Near-death texting experience
A Tokyo woman plummeted onto subway tracks while carelessly texting away on her cell phone earlier this week. Apparently a Kawanishi woman was following her daily route to work, as she collided with a man in a subway station while texting away at 8:30am.
Subsequently, she plummeted a few feet down onto the subway tracks, only to be saved by a station worker who fearlessly hopped down to rescue her SMS-focused mind. The oncoming train screeched to a halt just 20 meters before running her over.
Thankfully, the woman suffered only minor injuries in the fall, but an estimated 4,500 employees were blaming her for holding up their progress when clocking in late. Notably, there was no word on whether or not the phone was saved, or more importantly, whether or not the presumably urgent SMS ever got sent–but this is the second case in a matter of days in which a human being nearly lost their life to a cell phone. The moral of the story? Text responsibly.
Nun Hires Prostitute
In January, a hospice in Britain run by a nun of the Blessed Institute of the Virgin Mary order, Sister Frances Dominica, approved the wish of a 22-year-old man. This man who had been staying under the hospice’s care was born with Duchene muscular dystrophy.
His dying wish was to lose his virginity before he died. So, the Douglas House hospice arranged for a prostitute to visit him at his family’s home. The man said afterward, “It was not emotionally fulfilling, but the lady was very pleasant.”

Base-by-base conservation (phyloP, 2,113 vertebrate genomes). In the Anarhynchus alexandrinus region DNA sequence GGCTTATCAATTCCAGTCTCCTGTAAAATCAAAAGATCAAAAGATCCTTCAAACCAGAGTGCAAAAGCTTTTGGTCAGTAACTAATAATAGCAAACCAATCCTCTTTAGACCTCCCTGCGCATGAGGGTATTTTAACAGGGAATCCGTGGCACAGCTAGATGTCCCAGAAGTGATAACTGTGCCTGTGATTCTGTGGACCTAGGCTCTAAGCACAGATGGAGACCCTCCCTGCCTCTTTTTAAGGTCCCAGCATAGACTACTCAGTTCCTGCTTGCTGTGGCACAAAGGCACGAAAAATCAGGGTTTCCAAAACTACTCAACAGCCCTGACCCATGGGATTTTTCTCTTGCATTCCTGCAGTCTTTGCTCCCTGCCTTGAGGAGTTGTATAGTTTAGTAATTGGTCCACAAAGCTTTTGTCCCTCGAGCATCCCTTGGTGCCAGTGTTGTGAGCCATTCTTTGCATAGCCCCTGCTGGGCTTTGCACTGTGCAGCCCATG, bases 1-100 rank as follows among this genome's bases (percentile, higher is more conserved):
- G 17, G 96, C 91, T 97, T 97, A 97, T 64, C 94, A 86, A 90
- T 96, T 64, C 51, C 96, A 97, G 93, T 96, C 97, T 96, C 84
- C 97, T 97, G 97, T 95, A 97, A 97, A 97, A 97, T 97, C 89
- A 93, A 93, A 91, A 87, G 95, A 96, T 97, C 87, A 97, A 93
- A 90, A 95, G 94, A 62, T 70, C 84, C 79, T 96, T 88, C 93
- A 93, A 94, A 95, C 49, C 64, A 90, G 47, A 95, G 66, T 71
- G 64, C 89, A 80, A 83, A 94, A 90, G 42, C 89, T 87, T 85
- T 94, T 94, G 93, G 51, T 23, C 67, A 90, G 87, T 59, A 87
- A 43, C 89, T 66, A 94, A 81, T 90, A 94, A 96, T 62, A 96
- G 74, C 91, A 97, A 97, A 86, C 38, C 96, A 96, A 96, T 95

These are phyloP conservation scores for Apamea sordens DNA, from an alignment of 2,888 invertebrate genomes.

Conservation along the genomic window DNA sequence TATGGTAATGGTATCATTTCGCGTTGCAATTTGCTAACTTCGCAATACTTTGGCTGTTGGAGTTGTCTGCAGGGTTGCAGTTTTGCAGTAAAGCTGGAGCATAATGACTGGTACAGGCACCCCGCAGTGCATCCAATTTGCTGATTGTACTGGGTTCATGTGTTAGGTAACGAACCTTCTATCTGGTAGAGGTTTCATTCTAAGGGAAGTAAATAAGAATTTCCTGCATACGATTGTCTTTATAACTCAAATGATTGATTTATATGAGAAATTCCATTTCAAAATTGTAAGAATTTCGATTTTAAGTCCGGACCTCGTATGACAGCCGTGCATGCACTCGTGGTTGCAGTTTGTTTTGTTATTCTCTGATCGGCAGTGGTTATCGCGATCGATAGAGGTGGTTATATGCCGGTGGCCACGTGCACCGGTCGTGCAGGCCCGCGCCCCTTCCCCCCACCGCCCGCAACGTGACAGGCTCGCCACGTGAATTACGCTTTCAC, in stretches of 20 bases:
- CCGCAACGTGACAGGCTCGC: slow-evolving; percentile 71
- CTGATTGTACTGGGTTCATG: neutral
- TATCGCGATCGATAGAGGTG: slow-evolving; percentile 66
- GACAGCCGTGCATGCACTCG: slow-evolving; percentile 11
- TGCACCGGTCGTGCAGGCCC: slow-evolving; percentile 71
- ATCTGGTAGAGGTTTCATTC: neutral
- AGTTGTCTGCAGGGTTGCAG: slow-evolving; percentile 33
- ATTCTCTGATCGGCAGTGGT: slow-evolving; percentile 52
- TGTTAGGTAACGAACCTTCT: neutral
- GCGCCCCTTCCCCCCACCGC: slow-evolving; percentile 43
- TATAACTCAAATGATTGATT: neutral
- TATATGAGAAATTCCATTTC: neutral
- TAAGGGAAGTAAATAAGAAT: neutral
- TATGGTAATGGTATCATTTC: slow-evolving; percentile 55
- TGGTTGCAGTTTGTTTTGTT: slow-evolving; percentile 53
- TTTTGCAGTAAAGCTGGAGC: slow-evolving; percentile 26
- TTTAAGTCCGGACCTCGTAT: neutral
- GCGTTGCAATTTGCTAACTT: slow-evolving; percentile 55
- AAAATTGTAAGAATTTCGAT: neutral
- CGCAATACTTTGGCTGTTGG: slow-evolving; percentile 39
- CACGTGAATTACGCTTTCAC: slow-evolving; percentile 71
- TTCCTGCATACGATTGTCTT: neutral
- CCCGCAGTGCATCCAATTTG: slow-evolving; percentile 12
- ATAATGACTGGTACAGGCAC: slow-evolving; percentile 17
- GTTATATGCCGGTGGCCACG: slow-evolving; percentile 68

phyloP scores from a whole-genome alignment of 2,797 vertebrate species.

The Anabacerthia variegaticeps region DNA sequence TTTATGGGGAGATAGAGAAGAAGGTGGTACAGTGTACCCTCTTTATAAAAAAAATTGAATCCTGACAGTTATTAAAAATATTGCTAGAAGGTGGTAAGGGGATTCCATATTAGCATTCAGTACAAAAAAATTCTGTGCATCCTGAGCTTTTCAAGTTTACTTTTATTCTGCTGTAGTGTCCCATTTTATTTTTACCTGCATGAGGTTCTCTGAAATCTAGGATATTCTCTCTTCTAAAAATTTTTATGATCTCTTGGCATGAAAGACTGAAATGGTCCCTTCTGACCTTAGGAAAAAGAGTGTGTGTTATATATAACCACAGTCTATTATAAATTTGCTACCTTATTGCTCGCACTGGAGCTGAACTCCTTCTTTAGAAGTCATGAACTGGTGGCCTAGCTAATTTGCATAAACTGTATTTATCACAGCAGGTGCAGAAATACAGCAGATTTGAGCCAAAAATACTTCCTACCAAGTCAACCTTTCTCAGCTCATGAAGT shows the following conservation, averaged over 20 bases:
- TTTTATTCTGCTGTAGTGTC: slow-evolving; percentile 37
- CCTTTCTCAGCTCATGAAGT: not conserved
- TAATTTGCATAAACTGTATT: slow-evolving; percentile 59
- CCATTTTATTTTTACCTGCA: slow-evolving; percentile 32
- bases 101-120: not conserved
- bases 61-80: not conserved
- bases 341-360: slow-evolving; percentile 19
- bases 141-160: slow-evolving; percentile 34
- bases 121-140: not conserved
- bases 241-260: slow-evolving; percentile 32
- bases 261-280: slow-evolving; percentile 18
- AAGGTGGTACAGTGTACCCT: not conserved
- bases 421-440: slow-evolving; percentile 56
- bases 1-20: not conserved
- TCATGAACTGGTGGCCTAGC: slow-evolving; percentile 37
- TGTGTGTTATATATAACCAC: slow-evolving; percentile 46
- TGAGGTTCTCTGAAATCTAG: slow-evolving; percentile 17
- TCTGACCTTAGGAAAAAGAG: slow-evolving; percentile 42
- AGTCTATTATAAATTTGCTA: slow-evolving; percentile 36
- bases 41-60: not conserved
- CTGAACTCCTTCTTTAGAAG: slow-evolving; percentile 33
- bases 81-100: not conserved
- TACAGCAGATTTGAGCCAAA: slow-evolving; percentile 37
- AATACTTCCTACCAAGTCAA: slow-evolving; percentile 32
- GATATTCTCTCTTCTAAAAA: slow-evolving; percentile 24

Virgin Birth due this Christmas
A virgin birth is expected this Christmas; but, don’t get too excited, it will not be the second coming of Jesus Christ.
The virgin in question is Flora the Komodo dragon, a giant lizard at the Chester Zoo in England that has laid fertile eggs despite never having had a mate. DNA tests confirmed that Flora was the sole parent, says Chester Zoo curator of lower vertebrates Kevin Buley.
“Essentially what we have here is an immaculate conception,” he said, adding that the eggs could hatch as soon as Christmas. The dragon is an example of a process called parthenogenesis, in which offspring are produced without fertilization by a male, according to a report in the current issue of the journal Nature. Single-parent reproduction is hardly ever seen in such complex animals, having been documented in just 0.1 percent of vertebrates, the study team says.